Monday, October 11, 2010



SARNOFF: He'd already told his father about the idea. He'd explained that "tele" was Greek. It meant "distant." Vision from a distance. Televsion.

The early isues of TV Guide magazine incorporated this idea into their magazine's logo.

Lee Wagner (1910–1993) was circulation director of McFadden Publications in New York in the 1930s—and later for Cowles Media Co.—distributing movie celebrity magazines. In 1948, he printed The TeleVision Guide for the New York area. On the cover was silent film star Gloria Swanson star of her short-lived "Gloria Swanson Hour." Wagner later added regional editions for New England and Baltimore-Washington areas. Five years later, he sold the editions to Walter Annenberg's Triangle Publications, but remained as a consultant until 1963.

The national TV Guide was first published on April 3, 1953. Its premiere issue cover featured a photograph of Lucille Ball's and Desi Arnez's son Desi Arnez Junior.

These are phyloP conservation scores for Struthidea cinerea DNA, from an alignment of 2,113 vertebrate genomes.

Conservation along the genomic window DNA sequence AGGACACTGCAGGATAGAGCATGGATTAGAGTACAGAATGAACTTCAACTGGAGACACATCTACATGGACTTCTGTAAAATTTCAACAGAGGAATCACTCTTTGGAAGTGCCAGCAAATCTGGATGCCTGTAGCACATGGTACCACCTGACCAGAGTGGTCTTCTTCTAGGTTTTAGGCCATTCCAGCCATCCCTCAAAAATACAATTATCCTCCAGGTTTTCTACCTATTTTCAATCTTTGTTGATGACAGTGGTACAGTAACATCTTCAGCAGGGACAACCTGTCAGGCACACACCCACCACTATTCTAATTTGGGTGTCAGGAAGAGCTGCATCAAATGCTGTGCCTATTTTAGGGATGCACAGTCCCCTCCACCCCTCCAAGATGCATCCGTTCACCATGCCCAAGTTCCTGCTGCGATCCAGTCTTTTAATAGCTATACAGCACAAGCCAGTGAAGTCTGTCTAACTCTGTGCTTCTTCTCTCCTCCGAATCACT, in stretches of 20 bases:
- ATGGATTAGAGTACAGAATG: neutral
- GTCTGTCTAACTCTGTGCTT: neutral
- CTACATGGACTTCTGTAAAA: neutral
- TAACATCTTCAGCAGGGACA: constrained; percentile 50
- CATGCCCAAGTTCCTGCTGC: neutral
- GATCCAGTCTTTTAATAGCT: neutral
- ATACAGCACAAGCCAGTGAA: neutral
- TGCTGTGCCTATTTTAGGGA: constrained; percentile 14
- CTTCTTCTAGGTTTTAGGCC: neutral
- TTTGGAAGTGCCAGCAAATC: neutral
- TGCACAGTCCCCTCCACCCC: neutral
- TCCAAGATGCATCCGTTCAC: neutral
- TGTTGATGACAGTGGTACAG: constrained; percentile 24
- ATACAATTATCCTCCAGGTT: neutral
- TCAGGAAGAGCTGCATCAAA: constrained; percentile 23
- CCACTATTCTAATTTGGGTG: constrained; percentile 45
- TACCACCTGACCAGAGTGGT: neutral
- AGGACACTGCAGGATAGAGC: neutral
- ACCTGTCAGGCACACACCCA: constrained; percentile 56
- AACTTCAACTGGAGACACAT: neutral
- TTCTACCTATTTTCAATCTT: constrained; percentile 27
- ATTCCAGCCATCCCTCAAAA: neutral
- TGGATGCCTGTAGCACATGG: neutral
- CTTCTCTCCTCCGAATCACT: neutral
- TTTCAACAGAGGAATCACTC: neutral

"Kukla, Fran and Ollie" (pictured above) is unique in the history of television: a live, daily, ad-libbed puppet show that was watched by more adults than children.

How did a puppet show created for children become "appointment television" for millions of adults? And how was it possible to go on the air for a half-hour each day and create a sharp, witty program with no script?

The answer can be given in two words: Burr Tillstrom. Burr was the creator of "Kukla, Fran and Ollie," and the only puppeteer on the show, which first ran from 1947 to 1957. Today, it's hard to imagine a simple puppet show being so popular, but KFO evoked not only loyalty but also a deep belief in its characters from anyone who watched more than a few episodes. (from LIFE magazine)

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